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A look at the shareholders of Northwest Natural Holding Company (NYSE:NWN) can tell us which group is most powerful. Generally speaking, as a company grows, institutions will increase their ownership. Conversely, insiders often decrease their ownership over time. Companies that have been privatized tend to have low insider ownership.
Northwest Natural Holding has a market capitalization of US$1.6b, so we would expect some institutional investors to have noticed the stock. Taking a look at our data on the ownership groups (below), it seems that institutions are noticeable on the share registry. Let's take a closer look to see what the different types of shareholders can tell us about Northwest Natural Holding.
What Does The Institutional Ownership Tell Us About Northwest Natural Holding?
Institutional investors commonly compare their own returns to the returns of a commonly followed index. So they generally do consider buying larger companies that are included in the relevant benchmark index.
As you can see, institutional investors have a fair amount of stake in Northwest Natural Holding. This suggests some credibility amongst professional investors. But we can't rely on that fact alone since institutions make bad investments sometimes, just like everyone does. It is not uncommon to see a big share price drop if two large institutional investors try to sell out of a stock at the same time. So it is worth checking the past earnings trajectory of Northwest Natural Holding, (below). Of course, keep in mind that there are other factors to consider, too.
Institutional investors own over 50% of the company, so together than can probably strongly influence board decisions. Northwest Natural Holding is not owned by hedge funds. BlackRock, Inc. is currently the largest shareholder, with 17% of shares outstanding. Meanwhile, the second and third largest shareholders, hold 11% and 4.1%, of the shares outstanding, respectively.
A closer look at our ownership figures suggests that the top 14 shareholders have a combined ownership of 51% implying that no single shareholder has a majority.
While studying institutional ownership for a company can add value to your research, it is also a good practice to research analyst recommendations to get a deeper understand of a stock's expected performance. There are plenty of analysts covering the stock, so it might be worth seeing what they are forecasting, too.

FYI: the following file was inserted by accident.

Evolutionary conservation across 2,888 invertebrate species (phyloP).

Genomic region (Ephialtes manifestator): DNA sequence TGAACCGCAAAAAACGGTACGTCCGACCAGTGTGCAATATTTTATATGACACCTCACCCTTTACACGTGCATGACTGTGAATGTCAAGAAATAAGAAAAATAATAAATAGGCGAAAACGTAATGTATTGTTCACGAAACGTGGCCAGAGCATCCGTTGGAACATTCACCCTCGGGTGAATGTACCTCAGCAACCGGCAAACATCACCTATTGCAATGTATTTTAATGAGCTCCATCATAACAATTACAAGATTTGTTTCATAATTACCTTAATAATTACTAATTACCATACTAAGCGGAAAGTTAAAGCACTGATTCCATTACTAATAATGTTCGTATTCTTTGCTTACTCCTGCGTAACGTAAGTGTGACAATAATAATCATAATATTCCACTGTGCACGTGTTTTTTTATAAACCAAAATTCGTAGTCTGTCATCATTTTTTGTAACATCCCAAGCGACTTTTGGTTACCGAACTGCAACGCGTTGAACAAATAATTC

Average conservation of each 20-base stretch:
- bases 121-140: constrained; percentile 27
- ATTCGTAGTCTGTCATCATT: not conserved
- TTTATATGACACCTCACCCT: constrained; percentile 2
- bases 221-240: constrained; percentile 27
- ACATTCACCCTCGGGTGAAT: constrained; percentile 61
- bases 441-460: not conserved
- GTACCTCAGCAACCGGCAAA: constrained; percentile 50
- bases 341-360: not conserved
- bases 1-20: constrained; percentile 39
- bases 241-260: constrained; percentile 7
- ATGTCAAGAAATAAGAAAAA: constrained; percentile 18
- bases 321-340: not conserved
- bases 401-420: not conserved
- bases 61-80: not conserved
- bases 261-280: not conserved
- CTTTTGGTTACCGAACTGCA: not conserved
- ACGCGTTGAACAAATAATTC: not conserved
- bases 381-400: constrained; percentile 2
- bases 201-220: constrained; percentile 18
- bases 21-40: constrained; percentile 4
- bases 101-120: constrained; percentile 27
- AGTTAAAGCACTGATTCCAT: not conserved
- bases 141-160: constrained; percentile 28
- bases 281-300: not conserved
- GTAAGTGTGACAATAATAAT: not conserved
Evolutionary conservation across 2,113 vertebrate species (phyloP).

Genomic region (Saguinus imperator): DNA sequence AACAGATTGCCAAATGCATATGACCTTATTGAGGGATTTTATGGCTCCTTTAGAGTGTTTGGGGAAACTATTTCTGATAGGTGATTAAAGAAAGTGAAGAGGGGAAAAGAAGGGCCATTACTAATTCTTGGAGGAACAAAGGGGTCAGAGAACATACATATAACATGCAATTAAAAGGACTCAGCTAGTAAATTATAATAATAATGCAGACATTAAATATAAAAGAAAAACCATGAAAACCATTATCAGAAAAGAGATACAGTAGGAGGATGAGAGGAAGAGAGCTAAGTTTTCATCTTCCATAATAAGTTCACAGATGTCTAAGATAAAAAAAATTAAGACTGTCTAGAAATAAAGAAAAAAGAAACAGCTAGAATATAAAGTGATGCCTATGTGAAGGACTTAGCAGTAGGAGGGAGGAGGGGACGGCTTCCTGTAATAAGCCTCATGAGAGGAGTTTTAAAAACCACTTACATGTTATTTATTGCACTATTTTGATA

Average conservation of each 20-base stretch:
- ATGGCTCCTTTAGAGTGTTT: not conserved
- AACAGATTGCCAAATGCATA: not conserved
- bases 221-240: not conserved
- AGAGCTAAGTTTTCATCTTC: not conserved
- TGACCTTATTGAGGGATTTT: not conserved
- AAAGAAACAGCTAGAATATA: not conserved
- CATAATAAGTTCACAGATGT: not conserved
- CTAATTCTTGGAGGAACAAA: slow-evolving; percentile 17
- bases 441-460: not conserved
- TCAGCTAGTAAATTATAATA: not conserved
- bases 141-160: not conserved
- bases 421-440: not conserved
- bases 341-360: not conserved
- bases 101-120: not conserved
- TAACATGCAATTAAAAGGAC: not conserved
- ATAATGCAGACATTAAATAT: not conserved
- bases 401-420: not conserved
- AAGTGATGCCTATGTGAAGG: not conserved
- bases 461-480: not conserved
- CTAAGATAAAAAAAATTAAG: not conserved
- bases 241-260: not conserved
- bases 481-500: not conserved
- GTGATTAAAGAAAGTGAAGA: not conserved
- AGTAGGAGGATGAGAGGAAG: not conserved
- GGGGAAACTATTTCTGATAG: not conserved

Insider Ownership Of Northwest Natural Holding
The definition of an insider can differ slightly between different countries, but members of the board of directors always count. Management ultimately answers to the board. However, it is not uncommon for managers to be executive board members, especially if they are a founder or the CEO.
I generally consider insider ownership to be a good thing. However, on some occasions it makes it more difficult for other shareholders to hold the board accountable for decisions.
Our data suggests that insiders own under 1% of Northwest Natural Holding Company in their own names. It is a pretty big company, so it would be possible for board members to own a meaningful interest in the company, without owning much of a proportional interest. In this case, they own around US$12m worth of shares (at current prices). Arguably, recent buying and selling is just as important to consider. You can click here to see if insiders have been buying or selling.
General Public Ownership
The general public, with a 28% stake in the company, will not easily be ignored. While this size of ownership may not be enough to sway a policy decision in their favour, they can still make a collective impact on company policies.
It's always worth thinking about the different groups who own shares in a company. But to understand Northwest Natural Holding better, we need to consider many other factors. Be aware that Northwest Natural Holding is showing 1 warning sign in our investment analysis , you should know about...
If you are like me, you may want to think about whether this company will grow or shrink. Luckily, you can check this free report showing analyst forecasts for its future.
NB: Figures in this article are calculated using data from the last twelve months, which refer to the 12-month period ending on the last date of the month the financial statement is dated. This may not be consistent with full year annual report figures.
This article by Simply Wall St is general in nature. We provide commentary based on historical data and analyst forecasts only using an unbiased methodology and our articles are not intended to be financial advice. It does not constitute a recommendation to buy or sell any stock, and does not take account of your objectives, or your financial situation. We aim to bring you long-term focused analysis driven by fundamental data. Note that our analysis may not factor in the latest price-sensitive company announcements or qualitative material. Simply Wall St has no position in any stocks mentioned.
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